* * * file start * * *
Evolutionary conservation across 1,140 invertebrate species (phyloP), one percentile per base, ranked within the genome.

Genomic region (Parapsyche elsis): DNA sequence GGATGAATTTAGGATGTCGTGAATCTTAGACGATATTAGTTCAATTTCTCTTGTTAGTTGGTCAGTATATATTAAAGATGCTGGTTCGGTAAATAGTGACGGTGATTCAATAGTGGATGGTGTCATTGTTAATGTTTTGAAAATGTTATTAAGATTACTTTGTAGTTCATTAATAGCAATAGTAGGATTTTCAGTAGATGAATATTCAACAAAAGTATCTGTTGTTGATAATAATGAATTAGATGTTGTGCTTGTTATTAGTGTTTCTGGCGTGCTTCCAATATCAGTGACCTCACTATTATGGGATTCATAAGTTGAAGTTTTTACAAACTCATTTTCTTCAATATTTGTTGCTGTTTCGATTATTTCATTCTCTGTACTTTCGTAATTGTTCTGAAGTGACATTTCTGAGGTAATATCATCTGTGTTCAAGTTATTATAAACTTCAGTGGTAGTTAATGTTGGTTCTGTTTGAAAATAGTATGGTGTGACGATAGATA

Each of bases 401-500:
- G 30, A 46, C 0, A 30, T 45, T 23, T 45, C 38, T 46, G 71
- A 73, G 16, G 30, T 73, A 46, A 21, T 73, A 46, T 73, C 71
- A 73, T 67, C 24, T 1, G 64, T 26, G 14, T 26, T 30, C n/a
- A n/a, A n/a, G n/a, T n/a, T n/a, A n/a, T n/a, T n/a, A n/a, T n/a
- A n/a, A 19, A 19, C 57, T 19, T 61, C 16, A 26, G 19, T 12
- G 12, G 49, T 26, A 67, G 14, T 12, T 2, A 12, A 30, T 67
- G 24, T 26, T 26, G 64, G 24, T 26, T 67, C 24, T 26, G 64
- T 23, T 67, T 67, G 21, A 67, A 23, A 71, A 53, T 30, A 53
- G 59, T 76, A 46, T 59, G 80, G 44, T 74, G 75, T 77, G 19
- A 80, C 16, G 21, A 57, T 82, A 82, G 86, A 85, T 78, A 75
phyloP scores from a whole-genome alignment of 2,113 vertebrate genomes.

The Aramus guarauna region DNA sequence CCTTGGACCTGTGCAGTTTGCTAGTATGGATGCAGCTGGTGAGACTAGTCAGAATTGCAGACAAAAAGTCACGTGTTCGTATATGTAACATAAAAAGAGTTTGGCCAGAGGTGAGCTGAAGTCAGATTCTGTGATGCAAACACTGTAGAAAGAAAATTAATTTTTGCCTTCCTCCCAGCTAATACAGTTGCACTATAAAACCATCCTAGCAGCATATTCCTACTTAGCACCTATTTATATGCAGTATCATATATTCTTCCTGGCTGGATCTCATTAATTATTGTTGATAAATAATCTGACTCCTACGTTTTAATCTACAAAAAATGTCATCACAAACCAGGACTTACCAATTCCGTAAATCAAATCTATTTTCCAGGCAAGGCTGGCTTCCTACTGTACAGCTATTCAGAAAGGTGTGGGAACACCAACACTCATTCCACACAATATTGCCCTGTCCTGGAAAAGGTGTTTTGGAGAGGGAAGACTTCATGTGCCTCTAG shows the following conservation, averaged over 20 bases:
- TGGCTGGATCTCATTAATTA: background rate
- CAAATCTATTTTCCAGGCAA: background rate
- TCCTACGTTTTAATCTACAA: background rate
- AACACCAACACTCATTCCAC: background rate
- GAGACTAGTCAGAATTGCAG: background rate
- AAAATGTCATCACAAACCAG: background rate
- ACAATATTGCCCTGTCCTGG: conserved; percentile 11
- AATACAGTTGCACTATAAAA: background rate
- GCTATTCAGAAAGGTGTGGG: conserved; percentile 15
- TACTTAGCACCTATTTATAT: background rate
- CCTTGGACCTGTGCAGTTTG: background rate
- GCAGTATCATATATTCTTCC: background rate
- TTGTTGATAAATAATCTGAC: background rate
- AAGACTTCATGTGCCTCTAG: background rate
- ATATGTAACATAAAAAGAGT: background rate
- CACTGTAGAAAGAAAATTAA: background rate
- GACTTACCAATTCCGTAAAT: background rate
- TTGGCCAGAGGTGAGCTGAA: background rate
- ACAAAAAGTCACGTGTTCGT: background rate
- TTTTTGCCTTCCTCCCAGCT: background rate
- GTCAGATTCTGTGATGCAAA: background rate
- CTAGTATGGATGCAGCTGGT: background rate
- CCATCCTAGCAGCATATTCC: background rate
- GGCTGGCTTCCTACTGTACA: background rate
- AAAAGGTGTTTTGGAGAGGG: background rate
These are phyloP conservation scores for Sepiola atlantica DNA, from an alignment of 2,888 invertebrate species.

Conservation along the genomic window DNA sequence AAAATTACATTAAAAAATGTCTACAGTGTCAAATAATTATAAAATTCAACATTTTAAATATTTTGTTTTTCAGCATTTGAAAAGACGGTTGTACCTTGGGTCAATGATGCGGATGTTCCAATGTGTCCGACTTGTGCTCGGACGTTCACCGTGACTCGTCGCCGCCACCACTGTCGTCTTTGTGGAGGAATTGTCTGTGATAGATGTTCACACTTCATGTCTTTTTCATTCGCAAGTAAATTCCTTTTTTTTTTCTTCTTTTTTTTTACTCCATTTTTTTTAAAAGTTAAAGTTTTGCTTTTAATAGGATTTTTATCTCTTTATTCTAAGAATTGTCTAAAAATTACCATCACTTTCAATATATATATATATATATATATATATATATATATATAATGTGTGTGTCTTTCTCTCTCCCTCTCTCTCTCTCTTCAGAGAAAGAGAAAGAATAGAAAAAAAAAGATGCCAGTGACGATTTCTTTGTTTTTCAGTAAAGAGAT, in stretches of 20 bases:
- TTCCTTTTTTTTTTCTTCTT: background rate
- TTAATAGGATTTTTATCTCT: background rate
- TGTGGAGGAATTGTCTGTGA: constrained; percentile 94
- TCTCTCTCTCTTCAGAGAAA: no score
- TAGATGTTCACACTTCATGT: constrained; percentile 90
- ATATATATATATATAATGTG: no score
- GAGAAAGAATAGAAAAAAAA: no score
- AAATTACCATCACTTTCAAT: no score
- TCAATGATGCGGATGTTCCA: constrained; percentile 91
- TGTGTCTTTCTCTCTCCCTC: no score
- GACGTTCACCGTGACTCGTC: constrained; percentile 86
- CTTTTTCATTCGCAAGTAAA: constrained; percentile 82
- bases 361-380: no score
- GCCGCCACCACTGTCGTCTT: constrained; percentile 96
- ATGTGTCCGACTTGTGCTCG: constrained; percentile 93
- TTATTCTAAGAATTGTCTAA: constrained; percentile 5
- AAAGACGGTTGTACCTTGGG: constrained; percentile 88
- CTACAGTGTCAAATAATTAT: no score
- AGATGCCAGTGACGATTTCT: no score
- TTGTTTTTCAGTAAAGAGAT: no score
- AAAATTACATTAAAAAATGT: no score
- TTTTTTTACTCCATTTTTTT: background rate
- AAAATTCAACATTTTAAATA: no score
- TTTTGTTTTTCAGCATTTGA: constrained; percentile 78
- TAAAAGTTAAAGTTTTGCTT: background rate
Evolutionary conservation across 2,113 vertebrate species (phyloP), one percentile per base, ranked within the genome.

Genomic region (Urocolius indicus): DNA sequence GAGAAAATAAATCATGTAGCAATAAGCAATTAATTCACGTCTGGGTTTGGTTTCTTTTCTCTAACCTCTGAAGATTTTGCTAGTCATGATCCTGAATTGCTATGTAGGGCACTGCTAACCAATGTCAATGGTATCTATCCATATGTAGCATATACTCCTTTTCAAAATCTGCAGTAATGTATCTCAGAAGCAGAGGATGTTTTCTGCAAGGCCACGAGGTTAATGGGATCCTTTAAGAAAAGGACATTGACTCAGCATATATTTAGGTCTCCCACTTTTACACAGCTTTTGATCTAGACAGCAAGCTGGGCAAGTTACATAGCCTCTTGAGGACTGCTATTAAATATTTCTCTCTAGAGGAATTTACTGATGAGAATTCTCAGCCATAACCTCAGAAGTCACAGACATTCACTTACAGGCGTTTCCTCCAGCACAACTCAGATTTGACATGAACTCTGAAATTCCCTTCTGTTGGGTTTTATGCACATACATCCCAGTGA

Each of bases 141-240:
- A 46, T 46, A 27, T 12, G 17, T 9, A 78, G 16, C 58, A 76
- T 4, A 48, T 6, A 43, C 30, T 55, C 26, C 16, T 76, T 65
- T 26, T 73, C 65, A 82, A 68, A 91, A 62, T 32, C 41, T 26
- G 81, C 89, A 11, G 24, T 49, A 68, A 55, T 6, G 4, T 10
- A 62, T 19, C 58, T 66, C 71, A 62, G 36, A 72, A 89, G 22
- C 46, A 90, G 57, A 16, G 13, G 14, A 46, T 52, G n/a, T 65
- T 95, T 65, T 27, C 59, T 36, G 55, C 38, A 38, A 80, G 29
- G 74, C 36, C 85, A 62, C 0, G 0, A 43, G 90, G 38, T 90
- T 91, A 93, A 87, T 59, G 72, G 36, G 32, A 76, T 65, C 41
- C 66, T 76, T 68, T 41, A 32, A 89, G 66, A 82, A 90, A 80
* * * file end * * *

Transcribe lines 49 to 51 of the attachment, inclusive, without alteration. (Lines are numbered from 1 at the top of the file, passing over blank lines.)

- GAGAAAGAATAGAAAAAAAA: no score
- AAATTACCATCACTTTCAAT: no score
- TCAATGATGCGGATGTTCCA: constrained; percentile 91